countenance (n.)
favour, patronage, approval
1H4 I.ii.154[Falstaff to Poins] the poor abuses of the time want countenance
1H4 I.ii.29[Falstaff to Prince Hal] we be men of good government, being governed ... by our noble and chaste mistress the moon, under whose countenance we steal
2H4 IV.ii.13[Prince John to Archbishop] That man that sits within a monarch's heart ... / Would he abuse the countenance of the king?
2H4 V.i.38[Davy to Shallow] a knave should have some countenance at his friend's request
2H4 V.v.7[Falstaff to Shallow, of King Henry V] do but mark the countenance that he will give me [or: sense 2]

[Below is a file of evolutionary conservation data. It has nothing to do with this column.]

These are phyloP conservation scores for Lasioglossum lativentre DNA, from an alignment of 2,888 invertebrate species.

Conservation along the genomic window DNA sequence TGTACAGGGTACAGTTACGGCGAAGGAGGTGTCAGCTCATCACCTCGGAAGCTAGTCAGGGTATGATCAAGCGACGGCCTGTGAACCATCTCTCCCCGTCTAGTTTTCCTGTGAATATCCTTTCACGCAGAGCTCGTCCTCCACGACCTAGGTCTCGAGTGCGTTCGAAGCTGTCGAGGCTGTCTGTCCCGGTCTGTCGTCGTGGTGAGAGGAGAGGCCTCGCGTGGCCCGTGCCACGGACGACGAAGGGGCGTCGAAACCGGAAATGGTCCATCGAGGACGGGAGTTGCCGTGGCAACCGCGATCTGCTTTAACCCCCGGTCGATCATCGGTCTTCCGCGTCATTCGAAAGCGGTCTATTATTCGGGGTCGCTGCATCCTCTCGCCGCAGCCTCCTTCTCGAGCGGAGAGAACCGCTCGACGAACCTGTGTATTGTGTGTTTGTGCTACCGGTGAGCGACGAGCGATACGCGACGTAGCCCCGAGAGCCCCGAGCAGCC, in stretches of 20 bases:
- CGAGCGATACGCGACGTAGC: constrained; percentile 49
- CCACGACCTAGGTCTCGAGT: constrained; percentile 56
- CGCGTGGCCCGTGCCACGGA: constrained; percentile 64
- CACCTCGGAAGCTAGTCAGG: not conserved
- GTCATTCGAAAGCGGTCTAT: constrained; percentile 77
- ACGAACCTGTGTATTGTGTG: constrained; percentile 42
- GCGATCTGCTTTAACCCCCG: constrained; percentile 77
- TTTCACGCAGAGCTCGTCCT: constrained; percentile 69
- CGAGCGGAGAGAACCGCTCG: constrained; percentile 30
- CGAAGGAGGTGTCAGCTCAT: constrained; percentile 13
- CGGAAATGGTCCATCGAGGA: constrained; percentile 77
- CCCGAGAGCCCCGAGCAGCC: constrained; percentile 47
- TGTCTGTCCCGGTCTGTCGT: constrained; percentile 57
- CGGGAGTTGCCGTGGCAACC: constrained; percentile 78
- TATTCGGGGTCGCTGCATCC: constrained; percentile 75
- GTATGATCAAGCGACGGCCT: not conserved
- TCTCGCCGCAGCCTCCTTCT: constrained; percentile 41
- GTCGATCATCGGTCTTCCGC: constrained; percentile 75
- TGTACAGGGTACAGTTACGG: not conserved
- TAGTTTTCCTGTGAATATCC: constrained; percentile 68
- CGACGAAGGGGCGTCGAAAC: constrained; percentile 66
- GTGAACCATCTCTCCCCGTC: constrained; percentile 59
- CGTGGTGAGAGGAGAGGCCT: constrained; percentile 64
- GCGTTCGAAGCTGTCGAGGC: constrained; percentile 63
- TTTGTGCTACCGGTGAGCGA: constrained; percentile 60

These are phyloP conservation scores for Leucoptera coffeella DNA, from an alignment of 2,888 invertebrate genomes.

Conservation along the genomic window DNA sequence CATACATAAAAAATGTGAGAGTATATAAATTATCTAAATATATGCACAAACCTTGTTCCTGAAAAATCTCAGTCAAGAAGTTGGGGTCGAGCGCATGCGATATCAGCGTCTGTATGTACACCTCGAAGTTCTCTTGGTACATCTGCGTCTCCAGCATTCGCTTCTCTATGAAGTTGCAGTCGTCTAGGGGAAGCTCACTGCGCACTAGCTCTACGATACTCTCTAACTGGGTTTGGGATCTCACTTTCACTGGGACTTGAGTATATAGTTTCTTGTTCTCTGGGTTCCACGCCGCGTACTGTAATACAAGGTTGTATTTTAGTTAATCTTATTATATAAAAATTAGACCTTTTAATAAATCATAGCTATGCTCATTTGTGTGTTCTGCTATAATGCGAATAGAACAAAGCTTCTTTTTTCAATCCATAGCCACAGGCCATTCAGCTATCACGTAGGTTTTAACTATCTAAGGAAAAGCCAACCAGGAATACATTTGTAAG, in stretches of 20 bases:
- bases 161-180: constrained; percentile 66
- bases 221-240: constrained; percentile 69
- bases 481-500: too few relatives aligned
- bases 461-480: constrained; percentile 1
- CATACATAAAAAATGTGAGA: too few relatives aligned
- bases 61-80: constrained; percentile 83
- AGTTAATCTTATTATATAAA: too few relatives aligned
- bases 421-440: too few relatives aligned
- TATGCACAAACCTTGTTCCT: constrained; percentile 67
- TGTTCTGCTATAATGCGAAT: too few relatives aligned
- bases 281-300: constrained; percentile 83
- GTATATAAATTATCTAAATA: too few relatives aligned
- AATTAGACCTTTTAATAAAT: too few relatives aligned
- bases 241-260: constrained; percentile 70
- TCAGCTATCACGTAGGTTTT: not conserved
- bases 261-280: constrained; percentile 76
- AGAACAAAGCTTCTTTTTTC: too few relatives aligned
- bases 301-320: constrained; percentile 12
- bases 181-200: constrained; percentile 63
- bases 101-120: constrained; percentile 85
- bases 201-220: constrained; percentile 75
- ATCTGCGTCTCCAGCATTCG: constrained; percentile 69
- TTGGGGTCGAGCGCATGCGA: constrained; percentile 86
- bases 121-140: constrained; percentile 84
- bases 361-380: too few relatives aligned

2H6 II.i.163[Buckingham to King] A sort of naughty persons ... / Under the countenance and confederacy / Of Lady Eleanor
Cor[Aufidius to Conspirators, of Coriolanus] He waged me with his countenance as if / I had been mercenary [or sense 2]
Ham IV.ii.15[Hamlet to and of Rosencrantz] a sponge ... that soaks up the King's countenance
Ham V.i.27[First Clown to Second Clown] pity that great folk should have countenance in this world to drown or hang
MM V.i.118[Isabella praying, of the Duke and Angelo] Unfold the evil which is here wrapped up / In countenance [unclear meaning: hidden by royal privilege; or, artificial demeanour]

Jump directly to